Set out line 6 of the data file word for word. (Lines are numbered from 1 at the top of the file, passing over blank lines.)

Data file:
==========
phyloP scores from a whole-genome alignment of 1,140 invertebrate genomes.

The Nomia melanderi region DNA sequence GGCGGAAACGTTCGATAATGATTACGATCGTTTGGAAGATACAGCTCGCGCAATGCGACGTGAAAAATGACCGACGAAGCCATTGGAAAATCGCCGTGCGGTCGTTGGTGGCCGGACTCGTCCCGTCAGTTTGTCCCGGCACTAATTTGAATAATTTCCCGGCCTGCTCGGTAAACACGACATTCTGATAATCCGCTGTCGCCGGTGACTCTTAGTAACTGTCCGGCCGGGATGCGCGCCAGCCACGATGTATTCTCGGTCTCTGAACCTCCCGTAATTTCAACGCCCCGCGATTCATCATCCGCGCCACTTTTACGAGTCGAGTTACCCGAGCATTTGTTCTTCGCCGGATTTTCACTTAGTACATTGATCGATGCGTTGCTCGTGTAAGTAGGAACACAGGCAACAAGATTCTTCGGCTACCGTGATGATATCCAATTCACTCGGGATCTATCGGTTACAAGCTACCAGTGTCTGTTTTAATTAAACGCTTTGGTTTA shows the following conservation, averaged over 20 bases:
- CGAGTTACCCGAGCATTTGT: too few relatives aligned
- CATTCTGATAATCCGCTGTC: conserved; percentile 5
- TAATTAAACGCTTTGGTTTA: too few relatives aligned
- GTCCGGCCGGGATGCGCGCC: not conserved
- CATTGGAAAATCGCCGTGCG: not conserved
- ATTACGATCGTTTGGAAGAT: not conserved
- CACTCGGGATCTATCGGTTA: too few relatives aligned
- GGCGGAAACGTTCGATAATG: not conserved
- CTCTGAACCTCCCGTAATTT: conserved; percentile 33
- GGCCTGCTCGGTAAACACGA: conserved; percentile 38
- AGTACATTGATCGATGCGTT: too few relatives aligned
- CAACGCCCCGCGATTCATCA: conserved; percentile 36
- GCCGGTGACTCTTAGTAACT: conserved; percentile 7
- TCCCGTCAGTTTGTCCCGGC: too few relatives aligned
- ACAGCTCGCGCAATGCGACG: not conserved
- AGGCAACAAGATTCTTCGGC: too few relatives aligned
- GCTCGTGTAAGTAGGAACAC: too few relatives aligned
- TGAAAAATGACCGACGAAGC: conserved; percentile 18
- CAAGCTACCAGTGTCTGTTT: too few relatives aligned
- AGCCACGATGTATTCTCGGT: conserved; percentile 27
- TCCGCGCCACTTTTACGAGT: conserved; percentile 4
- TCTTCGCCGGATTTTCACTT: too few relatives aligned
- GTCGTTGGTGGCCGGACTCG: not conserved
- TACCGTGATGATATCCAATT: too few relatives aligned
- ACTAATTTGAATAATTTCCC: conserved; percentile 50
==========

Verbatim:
- GTCCGGCCGGGATGCGCGCC: not conserved